TIER forum: 17 cases selected for detailed look

Consultants working on the state Board of Regents' efficiency study believe it's possible that the three state universities annually could save:

  • $16 million to $40 million by collaborating on more vending contracts
  • $11 million to $27 million by changing IT service models, reducing the number of applications and using less-expensive hardware, like thin client machines
  • $1 million to $1.5 million by undertaking more energy-saving initiatives


View the 110-minute forum video.

These were among efficiency ideas presented during a June 24 public forum, which drew approximately 100 members of the university community to Howe Hall and 74 viewers to the livestream webcast.

The forum marked the juncture between the first and second phases of the regents' Transparent, Inclusive Efficiency Review (TIER) of the three state universities.

Numerous preliminary proposals for reducing costs, increasing revenue and improving service were developed over the 10-week first phase as consultants collected large amounts of data and conducted nearly 400 interview sessions at the three universities.

Selected opportunities to be scrutinized

The regents and their consulting firm, Deloitte Consulting, narrowed those proposals to 17 that appear to offer the greatest efficiencies and cost savings. Deloitte labels the opportunities as "business cases," a reference to the detailed costs-benefits analyses that will be applied to them during the just-begun phase 2 of the review.

Deloitte project manager Virginia Fraser pointed out that the scrutiny applied to the business cases during the coming weeks likely will bring some changes to the opportunities list.  Some savings estimates may go up while others fall. Some opportunities may be dropped or revised.

"This is the normal course of a project like this and it's part of a healthy process," Fraser said.

Business cases

Business cases will be built around these proposals during coming weeks:

Sourcing and procurement

  • Negotiate more favorable contracts for targeted spending categories. Example: The three state universities might combine medical waste, biological waste, chemical waste and solid waste into a larger category called waste management and negotiate volume discounts.


  • Simplify how finance processes are performed and streamline them. Example: Instead of involving many staff members across campus in processing travel expenses, it may make sense to have fewer trained individuals provide those services.

Human resources

  • Simplify human resources. Look for ways to consolidate transactions to improve services.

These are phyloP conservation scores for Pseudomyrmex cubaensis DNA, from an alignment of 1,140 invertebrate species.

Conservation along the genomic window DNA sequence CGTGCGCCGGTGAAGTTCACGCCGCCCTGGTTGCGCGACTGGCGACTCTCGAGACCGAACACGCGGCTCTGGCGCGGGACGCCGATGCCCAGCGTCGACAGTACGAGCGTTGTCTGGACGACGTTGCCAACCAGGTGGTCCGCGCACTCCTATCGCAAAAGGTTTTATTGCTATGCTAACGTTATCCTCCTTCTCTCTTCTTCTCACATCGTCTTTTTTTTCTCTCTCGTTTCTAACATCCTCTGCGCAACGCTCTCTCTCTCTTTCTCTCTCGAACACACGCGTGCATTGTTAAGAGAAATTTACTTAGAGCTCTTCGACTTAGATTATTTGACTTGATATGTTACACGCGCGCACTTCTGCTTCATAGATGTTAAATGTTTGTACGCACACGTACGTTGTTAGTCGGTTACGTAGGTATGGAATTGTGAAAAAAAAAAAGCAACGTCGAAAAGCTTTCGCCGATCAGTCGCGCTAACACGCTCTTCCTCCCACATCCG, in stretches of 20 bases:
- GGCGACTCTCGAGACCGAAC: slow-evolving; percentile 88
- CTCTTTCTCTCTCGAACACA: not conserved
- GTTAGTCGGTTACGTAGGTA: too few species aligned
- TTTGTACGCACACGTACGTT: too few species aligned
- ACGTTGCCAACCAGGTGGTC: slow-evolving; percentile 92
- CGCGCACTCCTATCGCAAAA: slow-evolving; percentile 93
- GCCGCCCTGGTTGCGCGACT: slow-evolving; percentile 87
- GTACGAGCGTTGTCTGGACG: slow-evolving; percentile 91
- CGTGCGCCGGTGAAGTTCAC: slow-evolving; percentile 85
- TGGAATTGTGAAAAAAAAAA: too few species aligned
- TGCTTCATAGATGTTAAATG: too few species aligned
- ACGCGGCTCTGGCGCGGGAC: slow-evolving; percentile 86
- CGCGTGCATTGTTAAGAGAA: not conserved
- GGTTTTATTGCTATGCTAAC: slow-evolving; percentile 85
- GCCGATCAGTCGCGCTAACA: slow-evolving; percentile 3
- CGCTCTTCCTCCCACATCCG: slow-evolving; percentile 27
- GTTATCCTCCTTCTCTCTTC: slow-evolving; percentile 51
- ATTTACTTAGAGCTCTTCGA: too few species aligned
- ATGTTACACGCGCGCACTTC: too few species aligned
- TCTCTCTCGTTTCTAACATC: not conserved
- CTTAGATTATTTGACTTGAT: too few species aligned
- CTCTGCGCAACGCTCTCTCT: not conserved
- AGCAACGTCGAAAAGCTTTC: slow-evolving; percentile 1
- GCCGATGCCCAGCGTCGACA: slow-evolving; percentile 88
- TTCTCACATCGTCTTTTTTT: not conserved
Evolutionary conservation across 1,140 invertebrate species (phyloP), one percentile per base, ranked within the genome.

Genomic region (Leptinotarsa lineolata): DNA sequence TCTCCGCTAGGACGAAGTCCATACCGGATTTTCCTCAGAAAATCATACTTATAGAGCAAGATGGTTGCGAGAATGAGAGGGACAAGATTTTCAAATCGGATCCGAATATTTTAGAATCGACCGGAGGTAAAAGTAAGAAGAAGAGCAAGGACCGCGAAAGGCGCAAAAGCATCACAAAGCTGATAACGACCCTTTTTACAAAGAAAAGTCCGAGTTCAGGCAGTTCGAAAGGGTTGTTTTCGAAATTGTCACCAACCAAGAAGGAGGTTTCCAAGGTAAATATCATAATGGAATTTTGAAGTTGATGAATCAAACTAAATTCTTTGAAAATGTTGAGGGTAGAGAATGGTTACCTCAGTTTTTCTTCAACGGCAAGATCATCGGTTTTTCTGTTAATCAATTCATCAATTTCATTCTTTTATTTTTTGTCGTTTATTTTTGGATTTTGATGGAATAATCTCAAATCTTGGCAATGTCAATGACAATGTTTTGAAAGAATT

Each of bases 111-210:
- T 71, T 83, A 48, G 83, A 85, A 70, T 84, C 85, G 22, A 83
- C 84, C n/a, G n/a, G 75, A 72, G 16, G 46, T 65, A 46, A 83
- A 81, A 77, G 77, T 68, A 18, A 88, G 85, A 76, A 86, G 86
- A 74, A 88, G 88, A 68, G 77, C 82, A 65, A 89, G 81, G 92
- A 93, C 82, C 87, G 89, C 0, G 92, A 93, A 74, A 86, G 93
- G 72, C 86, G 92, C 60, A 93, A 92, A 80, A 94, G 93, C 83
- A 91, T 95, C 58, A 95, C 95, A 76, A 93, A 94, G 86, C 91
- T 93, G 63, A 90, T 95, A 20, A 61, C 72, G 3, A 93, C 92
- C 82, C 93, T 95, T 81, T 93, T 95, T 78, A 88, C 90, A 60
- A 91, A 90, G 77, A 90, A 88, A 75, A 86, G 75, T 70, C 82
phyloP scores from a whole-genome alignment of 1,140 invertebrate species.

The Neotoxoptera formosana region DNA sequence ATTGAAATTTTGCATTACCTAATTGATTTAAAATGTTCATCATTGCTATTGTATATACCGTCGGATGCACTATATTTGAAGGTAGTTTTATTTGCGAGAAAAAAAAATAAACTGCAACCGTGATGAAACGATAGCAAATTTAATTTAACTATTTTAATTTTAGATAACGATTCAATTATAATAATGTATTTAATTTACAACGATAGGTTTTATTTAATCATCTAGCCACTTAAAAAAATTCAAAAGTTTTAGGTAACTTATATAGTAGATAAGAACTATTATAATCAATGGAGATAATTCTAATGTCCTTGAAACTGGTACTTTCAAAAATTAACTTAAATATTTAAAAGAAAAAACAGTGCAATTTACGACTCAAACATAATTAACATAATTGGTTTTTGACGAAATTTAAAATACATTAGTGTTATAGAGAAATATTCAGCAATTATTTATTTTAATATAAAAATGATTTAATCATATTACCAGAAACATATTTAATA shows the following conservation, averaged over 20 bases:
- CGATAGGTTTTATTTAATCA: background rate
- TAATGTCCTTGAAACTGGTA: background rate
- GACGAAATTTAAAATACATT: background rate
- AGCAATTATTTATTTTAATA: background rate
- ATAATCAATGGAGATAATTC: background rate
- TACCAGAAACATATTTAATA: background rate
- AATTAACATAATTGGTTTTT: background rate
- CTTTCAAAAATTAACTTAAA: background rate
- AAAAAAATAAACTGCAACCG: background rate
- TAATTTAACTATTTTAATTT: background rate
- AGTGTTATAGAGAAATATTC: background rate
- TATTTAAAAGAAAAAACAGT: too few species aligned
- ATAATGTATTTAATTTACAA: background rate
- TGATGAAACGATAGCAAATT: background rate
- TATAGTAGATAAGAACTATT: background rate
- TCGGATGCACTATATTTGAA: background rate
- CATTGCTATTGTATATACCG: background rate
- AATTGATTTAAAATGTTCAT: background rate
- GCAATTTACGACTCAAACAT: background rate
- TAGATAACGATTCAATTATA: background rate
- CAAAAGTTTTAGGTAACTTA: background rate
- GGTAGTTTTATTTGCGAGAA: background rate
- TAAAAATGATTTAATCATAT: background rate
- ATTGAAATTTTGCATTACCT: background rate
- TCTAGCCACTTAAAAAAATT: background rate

• Establish clear policies for search committees for Professional and Scientific staff with key goals of finding quality applicants and filling positions in a timely manner.

Strategic space utilization

  • Improve classroom space usage through scheduling policies.
  • Optimize faculty allocation through a data-informed, student-centered course schedule. Factor in teaching loads, contractual loads and average enrollments taught.

Facilities management

  • Reduce utilities operations and costs by reducing the number of classroom buildings used during evenings and the summer.
  • Invest in energy management initiatives that pay for themselves in three to four years.

Information technology

  • Simplify the distributed IT model. Strengthen collaboration between distributed and central IT services.
  • Transform the central IT service delivery model. Streamline overlaps in functions within the IT teams.
  • Simplify the IT applications portfolio across the three universities
  • Use less expensive technologies, like thin client machines (desktop substitutes) and voiceover IP (ISU phone systems)

Student services

  • Create a common application portal among the three universities as a convenience for prospective students.
  • Standardize "manual" calculation of the Regent Admission Index. The manual workaround process for all three universities should mimic the automatic acceptance.

Academic programs

  • Collaborate to provide more distance education opportunities at the undergraduate level, filling the needs of nontraditional students and generating revenue as well.
  • Develop system-wide institutional research reporting across the three universities, providing the data needed to make good decisions and track trends.
  • Strengthen academic programs to achieve maximum competitiveness. This involves ensuring cost-effective delivery of student learning outcomes through better programmatic  configurations, faculty mix, and mix of class sizes so students can expeditiously complete their programs.

Focus turns to academics in September

By design, the review of administrative areas has proceeded on the fast track this spring and summer, with work in academic areas going much slower. Consultants are using the summer months to collect institutional data on academic areas. Work in academic areas will pick up in the fall, starting with a two-hour workshop early in September.

Leath: A good opportunity

President Steven Leath affirmed Iowa State's long-term commitment to efficiency and called the regents review "a great opportunity, because any resources we recover and find during this process, we get to keep right here on this campus and reinvest in ways that will improve our operation."

Regent and TIER committee chairman Larry McKibben said the efficiency study so far has yielded an estimated $30 million to $80 in potential savings.